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I Am Reality MAG
I don't know what happened in the last few seconds. I guess time is escaping me again. There's a click that sounds like the second hand of a clock, and another window opens. I'll talk to her again; maybe this time she'll understand. Maybe this time she'll care, she'll remember. Idealistic thinking is great for keeping up some kind of optimism.
The customary greeting, nothing too risky.
-Hey! How are you?
An enthusiastic response, a universally accepted invitation to move forward. There is a cycle of reciprocity implicit in every conversation, and she's following it. Maybe this time really will be better.
-I'm doing all right. It's really cold out here. How about you?
I tell people that I'm doing all right, or good, when I don't feel motivated to tell them what's really happening. Everybody does. It's not okay to be depressed in a society where instantaneous pleasure is the supreme objective. Nobody who sees a counselor every week is really okay. Weather is what I talk about when I don't feel like talking about real issues. Everybody does.
-I'm great. It's hot out here most of the time. How's school?
Right. School is fine, isn't it? School is just as fine as everything else.
-School is fine. I'm keeping my grades up. Working on college apps. All that stuff.
By “keeping my grades up,” I mean scraping by, not failing, not getting kicked out. By “working on college apps,” I mean staring at the several blank, uninviting pieces of paper that continually reside on my desk.
-Good for you. I'm not really worrying about college yet. I guess I don't care that much.
She cares. I know what she really cares about. I certainly care about preparing for my future; college is the most important aspect of my life right now. It is. Grades are my highest priority, whatever else happens during high school. Everything I have to give up is just a necessary sacrifice. It really is.
I wonder what she cares about these days, probably more than is healthy, so I peruse her profile. It's laden with clichéd, sentimental quotes penned by second-rate writers who thought they were making a difference in the world. She's agnostic. Everyone's agnostic these days; things like the meaning of the universe are too much for our minds to handle, especially when no one who is normal understands half of high school physics. There are more important things anyway, like prom. There really are.
I've moved on to pictures. Any reflection of light captured by nothing but a camera lens is just washed out residue of reality. But there is an old album that I like to look at, so a second hand sounds on it. It is us jumping off a cliff, her dark hair darkened even further by the water, my face smiling in blissful ignorance, us laughing together. Those things happened. Another album is us running, grimacing to hold off the pain, doubling over to give in to it, cathartically unleashing our anger, sprinting past fading freshmen, her running with me red in the face from shouting on the sidelines, the same situation reversed, embracing each other to quell the erratic shaking of obscure leg muscles. Those things were grueling, punishing, rewarding, and full of pleasure. They were paradoxes, microcosms of the rest of life. Those things were very real and they happened. In her profile pictures there is one shot of us standing, staring pensively at a sunset. I'm not sure if that happened.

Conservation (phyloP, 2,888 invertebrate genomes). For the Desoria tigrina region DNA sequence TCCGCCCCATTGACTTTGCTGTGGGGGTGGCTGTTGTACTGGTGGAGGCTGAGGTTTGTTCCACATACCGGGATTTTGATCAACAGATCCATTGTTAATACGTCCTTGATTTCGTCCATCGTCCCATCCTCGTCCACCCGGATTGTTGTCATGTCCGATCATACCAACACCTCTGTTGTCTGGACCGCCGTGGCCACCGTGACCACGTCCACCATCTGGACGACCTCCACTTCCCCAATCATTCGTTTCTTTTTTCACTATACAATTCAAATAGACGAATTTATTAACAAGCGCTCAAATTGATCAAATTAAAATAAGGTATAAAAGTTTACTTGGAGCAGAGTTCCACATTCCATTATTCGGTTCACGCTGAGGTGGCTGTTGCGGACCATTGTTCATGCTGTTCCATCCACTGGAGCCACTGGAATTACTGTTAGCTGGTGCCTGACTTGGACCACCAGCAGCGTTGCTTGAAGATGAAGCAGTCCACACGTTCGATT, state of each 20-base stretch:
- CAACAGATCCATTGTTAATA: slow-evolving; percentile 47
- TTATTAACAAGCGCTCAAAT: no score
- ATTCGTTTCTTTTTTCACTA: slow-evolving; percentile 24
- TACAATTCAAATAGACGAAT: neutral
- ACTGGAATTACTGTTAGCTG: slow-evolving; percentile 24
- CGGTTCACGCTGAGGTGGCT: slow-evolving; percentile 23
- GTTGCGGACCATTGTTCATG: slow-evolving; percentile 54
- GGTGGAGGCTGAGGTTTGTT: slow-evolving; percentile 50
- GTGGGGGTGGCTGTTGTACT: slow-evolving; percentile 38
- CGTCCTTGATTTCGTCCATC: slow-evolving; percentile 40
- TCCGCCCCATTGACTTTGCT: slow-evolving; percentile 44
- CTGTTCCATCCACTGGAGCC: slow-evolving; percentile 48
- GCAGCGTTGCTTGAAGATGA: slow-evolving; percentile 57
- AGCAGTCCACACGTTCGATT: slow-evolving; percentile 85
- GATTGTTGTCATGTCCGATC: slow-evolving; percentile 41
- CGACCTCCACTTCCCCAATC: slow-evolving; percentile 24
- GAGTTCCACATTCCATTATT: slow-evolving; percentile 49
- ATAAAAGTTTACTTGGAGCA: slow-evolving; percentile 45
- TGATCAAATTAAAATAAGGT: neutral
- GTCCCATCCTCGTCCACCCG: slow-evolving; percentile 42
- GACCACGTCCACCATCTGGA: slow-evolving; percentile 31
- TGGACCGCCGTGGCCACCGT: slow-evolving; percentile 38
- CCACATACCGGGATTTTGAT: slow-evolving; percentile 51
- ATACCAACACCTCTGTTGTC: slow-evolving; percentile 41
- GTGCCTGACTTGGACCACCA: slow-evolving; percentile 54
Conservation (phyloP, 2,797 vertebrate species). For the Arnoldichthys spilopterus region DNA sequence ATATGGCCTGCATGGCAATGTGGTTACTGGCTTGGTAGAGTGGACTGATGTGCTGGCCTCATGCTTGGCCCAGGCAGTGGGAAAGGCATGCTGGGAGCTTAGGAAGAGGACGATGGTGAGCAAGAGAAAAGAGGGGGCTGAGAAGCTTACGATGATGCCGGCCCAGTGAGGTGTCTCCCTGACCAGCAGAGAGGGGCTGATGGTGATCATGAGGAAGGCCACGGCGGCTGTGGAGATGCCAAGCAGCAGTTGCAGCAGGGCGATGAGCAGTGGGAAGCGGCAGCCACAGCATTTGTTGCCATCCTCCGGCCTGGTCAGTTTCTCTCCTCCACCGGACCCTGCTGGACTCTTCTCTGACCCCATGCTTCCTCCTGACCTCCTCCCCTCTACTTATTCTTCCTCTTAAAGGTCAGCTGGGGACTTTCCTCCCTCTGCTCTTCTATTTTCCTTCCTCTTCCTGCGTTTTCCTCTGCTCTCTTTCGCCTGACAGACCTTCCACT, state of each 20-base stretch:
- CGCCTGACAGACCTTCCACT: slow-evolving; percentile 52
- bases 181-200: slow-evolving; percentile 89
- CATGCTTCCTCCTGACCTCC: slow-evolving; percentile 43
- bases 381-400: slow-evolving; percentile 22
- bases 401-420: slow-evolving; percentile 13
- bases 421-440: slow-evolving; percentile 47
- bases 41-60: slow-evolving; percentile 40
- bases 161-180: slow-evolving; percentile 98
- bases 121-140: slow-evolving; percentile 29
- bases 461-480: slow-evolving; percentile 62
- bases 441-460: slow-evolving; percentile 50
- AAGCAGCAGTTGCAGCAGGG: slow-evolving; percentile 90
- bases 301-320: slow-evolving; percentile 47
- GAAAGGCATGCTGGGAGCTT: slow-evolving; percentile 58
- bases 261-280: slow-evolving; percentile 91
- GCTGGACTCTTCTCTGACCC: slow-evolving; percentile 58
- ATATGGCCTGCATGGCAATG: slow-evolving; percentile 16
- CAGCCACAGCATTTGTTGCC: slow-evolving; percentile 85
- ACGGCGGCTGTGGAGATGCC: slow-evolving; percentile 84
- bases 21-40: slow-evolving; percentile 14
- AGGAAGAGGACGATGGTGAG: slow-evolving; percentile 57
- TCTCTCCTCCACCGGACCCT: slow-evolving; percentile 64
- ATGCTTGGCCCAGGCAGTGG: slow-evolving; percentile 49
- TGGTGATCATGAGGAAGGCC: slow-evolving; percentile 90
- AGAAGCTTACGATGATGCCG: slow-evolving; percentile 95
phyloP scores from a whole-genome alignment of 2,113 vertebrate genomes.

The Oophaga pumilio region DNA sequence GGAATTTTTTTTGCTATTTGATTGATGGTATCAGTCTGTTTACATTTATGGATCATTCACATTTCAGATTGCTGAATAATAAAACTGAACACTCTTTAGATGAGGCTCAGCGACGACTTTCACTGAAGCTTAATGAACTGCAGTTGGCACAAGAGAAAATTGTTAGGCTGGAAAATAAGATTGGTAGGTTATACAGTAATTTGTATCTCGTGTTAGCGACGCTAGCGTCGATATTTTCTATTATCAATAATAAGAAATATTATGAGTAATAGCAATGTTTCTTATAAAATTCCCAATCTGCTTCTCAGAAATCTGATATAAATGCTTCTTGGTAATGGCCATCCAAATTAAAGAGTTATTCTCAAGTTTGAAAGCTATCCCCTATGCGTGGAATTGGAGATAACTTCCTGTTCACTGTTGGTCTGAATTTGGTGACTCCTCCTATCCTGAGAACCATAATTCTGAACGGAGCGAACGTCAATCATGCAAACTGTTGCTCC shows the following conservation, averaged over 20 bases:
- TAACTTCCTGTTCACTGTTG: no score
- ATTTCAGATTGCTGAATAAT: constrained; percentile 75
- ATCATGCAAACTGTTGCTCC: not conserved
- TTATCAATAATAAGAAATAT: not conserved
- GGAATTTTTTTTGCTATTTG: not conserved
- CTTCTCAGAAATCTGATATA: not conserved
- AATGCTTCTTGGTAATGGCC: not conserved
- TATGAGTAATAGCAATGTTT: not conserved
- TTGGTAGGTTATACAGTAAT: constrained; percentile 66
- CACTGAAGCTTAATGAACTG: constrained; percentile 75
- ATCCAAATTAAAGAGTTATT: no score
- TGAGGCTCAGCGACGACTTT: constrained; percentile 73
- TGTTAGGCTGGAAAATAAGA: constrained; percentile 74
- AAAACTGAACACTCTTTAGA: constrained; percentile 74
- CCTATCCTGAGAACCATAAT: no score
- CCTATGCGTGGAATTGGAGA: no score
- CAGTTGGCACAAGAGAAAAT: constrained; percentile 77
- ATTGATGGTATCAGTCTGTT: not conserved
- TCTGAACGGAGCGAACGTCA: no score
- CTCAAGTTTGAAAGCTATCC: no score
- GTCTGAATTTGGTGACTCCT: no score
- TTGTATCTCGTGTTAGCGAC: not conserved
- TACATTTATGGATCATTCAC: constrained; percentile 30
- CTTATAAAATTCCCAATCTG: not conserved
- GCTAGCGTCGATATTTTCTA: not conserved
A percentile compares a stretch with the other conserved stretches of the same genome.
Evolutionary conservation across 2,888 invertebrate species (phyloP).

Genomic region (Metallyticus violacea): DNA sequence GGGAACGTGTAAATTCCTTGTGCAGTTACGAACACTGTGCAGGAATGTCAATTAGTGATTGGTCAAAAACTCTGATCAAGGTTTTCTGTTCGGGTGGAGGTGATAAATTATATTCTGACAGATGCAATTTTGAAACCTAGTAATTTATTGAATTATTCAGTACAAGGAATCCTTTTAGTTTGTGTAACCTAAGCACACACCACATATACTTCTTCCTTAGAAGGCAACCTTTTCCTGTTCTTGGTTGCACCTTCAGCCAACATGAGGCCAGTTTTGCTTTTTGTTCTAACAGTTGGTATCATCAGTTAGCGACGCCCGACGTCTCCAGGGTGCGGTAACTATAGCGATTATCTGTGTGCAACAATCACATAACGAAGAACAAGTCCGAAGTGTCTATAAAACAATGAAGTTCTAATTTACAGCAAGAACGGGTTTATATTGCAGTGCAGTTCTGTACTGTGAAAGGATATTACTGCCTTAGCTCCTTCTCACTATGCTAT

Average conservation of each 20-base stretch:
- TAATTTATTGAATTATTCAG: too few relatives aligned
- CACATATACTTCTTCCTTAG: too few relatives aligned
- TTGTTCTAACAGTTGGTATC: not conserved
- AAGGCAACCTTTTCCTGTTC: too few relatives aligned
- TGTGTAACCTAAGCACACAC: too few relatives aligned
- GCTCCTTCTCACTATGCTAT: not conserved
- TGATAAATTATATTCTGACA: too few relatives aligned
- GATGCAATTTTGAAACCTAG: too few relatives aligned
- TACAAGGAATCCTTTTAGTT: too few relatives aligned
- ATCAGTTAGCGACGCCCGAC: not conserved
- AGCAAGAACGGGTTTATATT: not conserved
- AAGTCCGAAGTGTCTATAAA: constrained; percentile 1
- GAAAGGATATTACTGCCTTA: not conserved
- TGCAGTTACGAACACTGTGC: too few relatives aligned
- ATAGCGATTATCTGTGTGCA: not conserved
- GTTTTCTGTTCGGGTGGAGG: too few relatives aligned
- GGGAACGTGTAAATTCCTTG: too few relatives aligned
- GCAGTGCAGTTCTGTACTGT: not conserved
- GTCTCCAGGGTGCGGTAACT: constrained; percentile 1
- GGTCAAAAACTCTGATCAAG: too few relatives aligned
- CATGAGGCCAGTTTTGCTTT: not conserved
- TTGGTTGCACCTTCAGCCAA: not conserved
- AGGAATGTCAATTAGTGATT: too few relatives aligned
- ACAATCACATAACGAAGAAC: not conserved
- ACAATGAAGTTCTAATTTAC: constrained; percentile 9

Reality changes because the nature of time is constant evolution. There really is no present, just what has passed, what has crystallized into memory, and the anxiety and anticipation of what will come in the next click of a second, of a microsecond, of a nanosecond, and a half of a nanosecond.
There is a new picture of her with some guy at homecoming this year. This guy has a bulbous nose and an animalistic smirk on his face. A second sounds on this one; another one sounds on his unpronounceable name. He plays football. He has many more alleged friends and distant acquaintances than I do. He probably has a measly GPA, and can't sustain a relationship for more than a week, but that doesn't show up in his profile. That's just an astute inference. It is.
I don't want to know what happened after homecoming, how it would have felt. Whether anything happened is best left to inference. It is. I've inferred many times about what might have happened to her; I've run a cavalcade of faded images through the annals of my mind. Every so often one of them is as real as I am real right now. But voices are harder, harder to preserve in a distortion of reality. I think that the last words she said to me were, “I love you.” Yes, they were.
Neither of us knew what those words meant or what they entailed. I'm not a relationship expert, or a girl, and I will probably never know. Whatever they are, they're more than this football player has with her. I resume the conversation.
-I miss you.
-I miss you too. :(
These things are true; they are reality encapsulated in its most immutable, perfect form – words. I type more words, sharply tapping into the dead silence thirteen times. More reality. It is reality; I think it is.
-I love you …
Reality changes because of time and distance. Minute muscles that I am never aware of quiver, straining to force my eyes open. Everywhere but the white brightness of the screen reflected off my corneas is dark. The ellipsis means that I have no idea of the significance of those words. I will never know the reality of them. They are real and true somewhere. They are. They are.
Right now reality is the raised ridges of my right index finger rubbing the raised bumps of the mouse. Right now it is the liquid beginning to swell and encompass my peripheral vision. There is only information that is less real with every second. It says that she is typing … She's not typing anymore. I'm not typing anymore either.